Cafe Moka

What we say: 3.5 stars

It’s a difficult pursuit, finding a flaky, fresh croissant in Bali. It makes sense: croissants are not exactly indigenous cuisine and the foreign influence in Indonesia, where there’s any at all, is Dutch, not French. Yet some of us, usually with futile results, persist in trying…

Breakfast at Cafe Moka, Bali

Breakfast at Cafe Moka, Bali

And I succeeded at Cafe Moka. The island is home to a sprinkling of Cafe Mokas, where pastries are very much the forte. To date, their croissants are the best on the island I’ve found, which means if you’ve a hankering for a breakfast of Gallic kings, a Cafe Moka is where you want to head.

We’ve been to the one on the Bukit as well as the Ubud one before its latest renovation; but our usual is the one in Seminyak on Raya Basangkasa. It’s a local chain, yes; but not exactly at Starbucks’ saturation point.

The flaky, fresh plain croissants (8,000 rupiah) are served with butter and jam on the side, but you can also select from almond croissants (18,000), chocolatines (9,000), sacristain (11,000), apple chausson (12,000), muffins (11,000), cupcakes (11,000)… and a wonderful array of fancy sweet treats such as chocolate truffles (6,000).

They’ve a fab range of mini-treats such as mini lemon meringue pies, strawberry tarts, mini eclairs and vanilla slices — grab a box to take away when you’re done. Of course normal size versions are available as well, making this a good coffee pitstop while trawling the shops along Raya Basangkasa.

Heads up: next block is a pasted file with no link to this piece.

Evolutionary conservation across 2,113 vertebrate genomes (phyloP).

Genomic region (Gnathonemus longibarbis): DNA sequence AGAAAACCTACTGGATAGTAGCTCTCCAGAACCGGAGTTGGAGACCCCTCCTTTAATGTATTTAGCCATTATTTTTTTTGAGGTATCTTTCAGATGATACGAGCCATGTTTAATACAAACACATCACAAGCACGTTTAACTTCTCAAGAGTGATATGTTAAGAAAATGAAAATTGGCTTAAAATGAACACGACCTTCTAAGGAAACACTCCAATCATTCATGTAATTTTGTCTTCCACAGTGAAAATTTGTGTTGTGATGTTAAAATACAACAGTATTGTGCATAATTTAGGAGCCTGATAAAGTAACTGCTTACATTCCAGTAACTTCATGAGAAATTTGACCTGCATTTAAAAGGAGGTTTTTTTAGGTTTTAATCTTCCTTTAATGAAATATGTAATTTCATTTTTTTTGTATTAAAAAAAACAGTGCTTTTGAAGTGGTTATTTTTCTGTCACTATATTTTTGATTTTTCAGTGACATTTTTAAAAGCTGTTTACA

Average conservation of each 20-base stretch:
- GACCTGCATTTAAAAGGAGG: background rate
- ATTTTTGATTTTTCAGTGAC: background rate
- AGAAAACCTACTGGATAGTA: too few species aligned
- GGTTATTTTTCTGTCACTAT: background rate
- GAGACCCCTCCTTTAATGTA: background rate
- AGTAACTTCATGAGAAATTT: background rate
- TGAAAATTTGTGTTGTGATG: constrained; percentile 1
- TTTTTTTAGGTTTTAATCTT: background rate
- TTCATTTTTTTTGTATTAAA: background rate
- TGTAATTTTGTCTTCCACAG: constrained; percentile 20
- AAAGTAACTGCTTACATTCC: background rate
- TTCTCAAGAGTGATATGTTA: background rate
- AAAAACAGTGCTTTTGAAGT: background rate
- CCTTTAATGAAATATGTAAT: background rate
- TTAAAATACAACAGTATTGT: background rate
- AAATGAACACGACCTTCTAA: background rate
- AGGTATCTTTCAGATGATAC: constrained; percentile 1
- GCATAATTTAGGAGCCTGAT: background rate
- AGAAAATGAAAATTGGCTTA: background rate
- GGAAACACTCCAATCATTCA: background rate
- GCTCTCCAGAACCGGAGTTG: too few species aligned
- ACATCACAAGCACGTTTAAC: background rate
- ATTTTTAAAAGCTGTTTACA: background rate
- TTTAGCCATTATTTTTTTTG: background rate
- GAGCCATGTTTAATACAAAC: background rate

Sturdier meals are also on offer: sandwiches on crusty, chewy baguettes, brown bread, pita or croissants, alone with a good range of quiches, pastas, mornays and salads. Perhaps a terrine de legumes (42,000)? That’s actually just a vegetable mornay… but doesn’t everything sound better in French?

And the coffee! The coffee is good. The tea, alas, comes in bags in pots, one of my pet hates (it should be loose leaf and come with a delicate strainer).

The music is subdued, the atmosphere breezy and they even manage to pull off a sort of vague French bistro feel, with their wrought iron/woven chairs and lemon cushions. Cute, if not entirely practical, high chairs are on offer as well as well. Another downer is there’s no free WiFi, but that keeps the laptop brigade at bay so you can breath air devoid of electronic smog — and that can be a nice change, sometimes.

About the author
Samantha Brown is a reformed news reporter. She now edits most of the stuff you read on Travelfish.org, except for when you find a typo, and then that's something she wasn't allowed to look at.

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